Background: Muscular tightness is frequently postulated as an intrinsic risk factor for the development of a muscle injury. However, very little prospective data exist to prove this.
Hypothesis: Increased muscle tightness identifies a soccer player at risk for a subsequent musculoskeletal lesion.
Study design: Prospective cohort study.
Methods: We examined 146 male professional soccer players before the 1999-2000 Belgian soccer competition. None of the players had a history of muscle injury in the lower extremities in the previous 2 years. The flexibility of the hamstring, quadriceps, adductor, and calf muscles of these players was measured goniometrically before the start of the season. All of the examined players were monitored throughout the season to register subsequent injuries.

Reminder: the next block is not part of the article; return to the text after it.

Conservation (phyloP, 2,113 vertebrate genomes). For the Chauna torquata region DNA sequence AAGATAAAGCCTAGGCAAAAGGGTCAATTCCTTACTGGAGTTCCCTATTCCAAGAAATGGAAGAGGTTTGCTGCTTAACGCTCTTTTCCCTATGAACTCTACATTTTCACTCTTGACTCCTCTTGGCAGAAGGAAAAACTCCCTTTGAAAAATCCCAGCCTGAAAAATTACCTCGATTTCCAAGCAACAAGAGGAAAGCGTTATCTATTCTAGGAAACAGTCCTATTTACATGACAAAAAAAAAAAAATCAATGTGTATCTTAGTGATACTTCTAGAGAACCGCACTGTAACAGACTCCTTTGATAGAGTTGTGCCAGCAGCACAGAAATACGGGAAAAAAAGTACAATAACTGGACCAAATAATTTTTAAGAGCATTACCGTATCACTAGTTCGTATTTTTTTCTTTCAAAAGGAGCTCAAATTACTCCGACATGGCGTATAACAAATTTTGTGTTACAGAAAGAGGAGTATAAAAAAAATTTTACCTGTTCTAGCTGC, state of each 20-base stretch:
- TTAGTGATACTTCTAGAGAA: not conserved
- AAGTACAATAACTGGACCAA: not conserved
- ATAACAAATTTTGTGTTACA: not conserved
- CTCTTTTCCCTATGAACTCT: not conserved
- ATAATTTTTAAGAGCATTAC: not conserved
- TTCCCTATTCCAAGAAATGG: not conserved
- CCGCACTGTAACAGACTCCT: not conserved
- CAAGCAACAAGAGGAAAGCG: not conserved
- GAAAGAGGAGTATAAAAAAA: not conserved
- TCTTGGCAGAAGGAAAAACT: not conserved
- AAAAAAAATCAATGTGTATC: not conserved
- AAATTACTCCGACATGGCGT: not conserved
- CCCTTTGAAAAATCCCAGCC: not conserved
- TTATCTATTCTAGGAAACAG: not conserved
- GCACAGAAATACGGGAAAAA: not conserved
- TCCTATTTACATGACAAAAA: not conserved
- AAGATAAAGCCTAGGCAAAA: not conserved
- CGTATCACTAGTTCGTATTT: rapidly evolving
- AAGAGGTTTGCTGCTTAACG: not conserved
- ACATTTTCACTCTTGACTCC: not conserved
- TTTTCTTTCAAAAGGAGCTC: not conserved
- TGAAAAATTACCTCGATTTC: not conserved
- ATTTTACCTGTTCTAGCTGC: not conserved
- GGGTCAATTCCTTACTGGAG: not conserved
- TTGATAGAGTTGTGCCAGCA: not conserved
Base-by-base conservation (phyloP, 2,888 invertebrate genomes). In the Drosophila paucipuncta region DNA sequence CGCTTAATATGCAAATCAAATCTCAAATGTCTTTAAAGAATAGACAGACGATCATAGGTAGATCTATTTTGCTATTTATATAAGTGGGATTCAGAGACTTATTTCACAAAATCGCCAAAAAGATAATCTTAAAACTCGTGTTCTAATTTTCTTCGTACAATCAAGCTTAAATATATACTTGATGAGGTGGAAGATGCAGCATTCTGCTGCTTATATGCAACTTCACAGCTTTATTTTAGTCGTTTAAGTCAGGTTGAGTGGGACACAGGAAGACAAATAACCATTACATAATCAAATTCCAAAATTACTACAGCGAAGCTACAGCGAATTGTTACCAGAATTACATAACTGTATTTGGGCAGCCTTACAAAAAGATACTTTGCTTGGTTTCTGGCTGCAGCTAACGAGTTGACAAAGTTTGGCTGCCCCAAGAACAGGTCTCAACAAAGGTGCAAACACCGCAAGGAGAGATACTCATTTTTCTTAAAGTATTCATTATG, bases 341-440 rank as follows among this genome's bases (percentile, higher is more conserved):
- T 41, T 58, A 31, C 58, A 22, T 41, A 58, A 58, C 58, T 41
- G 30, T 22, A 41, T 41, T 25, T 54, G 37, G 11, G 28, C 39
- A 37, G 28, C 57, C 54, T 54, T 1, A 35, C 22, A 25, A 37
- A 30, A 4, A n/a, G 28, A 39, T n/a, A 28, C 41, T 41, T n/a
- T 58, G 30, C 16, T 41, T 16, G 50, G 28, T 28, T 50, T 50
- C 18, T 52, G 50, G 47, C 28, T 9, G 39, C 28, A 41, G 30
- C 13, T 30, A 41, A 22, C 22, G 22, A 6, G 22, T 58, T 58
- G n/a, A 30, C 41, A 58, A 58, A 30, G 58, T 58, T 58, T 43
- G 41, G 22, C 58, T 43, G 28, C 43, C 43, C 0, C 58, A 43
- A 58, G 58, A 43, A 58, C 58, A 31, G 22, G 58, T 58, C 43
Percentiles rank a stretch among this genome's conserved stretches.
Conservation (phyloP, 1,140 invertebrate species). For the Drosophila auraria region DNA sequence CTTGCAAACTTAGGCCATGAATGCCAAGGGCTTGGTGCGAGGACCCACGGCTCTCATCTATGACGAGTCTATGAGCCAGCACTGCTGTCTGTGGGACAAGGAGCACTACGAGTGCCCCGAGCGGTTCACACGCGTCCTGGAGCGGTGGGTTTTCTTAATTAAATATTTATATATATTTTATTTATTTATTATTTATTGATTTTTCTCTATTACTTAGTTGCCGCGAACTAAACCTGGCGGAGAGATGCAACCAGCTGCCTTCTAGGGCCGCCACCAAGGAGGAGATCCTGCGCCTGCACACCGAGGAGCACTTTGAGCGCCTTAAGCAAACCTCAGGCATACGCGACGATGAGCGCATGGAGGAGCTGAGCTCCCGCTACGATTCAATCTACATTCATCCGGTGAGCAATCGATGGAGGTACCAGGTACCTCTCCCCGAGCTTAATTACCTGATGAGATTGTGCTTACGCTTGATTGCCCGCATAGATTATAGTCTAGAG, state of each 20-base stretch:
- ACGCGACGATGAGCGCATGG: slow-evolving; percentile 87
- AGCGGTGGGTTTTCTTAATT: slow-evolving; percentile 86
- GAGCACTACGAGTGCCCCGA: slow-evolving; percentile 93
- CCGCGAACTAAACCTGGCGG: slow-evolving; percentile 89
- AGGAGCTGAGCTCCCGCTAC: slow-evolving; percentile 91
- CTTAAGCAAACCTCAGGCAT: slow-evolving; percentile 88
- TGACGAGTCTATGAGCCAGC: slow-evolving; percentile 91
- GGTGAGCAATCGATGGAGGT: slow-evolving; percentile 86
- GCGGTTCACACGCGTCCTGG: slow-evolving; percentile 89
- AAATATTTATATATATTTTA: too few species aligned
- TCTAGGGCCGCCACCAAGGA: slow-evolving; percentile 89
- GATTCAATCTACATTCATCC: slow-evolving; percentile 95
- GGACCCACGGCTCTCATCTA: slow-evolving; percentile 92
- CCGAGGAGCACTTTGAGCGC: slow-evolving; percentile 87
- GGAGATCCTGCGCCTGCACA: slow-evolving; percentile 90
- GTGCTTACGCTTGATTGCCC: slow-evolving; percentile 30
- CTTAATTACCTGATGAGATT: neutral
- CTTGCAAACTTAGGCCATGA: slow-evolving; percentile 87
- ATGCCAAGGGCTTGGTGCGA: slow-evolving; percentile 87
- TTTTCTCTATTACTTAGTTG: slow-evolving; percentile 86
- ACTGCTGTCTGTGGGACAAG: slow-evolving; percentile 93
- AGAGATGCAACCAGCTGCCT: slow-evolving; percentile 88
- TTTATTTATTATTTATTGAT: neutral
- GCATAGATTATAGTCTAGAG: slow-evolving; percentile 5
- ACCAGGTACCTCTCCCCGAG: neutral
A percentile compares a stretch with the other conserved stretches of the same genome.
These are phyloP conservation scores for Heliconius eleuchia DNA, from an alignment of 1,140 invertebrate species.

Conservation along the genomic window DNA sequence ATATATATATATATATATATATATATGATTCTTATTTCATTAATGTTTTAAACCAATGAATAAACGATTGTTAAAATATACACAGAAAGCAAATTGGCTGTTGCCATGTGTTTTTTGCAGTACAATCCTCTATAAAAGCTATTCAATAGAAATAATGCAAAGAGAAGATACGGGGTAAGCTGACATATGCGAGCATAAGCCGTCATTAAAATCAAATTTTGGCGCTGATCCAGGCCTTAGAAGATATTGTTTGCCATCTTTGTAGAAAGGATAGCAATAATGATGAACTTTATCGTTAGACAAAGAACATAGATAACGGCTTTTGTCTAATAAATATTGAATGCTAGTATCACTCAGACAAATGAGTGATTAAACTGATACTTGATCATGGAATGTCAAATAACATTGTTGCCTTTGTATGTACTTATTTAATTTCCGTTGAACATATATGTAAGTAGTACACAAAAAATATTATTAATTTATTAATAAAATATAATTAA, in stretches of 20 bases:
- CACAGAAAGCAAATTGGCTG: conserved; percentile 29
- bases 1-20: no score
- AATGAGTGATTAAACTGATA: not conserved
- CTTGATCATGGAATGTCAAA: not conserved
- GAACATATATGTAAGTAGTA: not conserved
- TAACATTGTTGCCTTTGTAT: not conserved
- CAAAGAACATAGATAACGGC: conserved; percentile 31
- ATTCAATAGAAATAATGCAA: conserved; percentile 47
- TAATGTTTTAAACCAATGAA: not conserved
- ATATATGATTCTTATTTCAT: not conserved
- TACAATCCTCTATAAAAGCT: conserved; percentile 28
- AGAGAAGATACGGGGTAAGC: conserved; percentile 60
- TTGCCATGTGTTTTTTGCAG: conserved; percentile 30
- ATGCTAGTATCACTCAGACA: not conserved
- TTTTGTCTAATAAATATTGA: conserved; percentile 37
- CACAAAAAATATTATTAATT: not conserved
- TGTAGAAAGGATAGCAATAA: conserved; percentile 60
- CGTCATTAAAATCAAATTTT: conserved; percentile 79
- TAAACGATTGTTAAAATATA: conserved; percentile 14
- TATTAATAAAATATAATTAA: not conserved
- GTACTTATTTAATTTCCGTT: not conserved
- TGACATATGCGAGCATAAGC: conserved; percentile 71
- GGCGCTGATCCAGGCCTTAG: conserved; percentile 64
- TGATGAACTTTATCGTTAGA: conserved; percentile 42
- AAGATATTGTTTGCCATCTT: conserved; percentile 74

Results: Players with a hamstring (N = 31) or quadriceps (N = 13) muscle injury were found to have significantly lower flexibility in these muscles before their injury compared with the uninjured group. No significant differences in muscle flexibility were found between players who sustained an adductor muscle injury (N = 13) or a calf muscle injury (N = 10) and the uninjured group.
Conclusions: These results indicate that soccer players with an increased tightness of the hamstring or quadriceps muscles have a statistically higher risk for a subsequent musculoskeletal lesion.
Clinical significance: Preseason hamstring and quadriceps muscle flexibility testing can identify male soccer players at risk of developing hamstring and quadriceps muscle injuries.
Copyright 2003 American Orthopaedic Society for Sports Medicine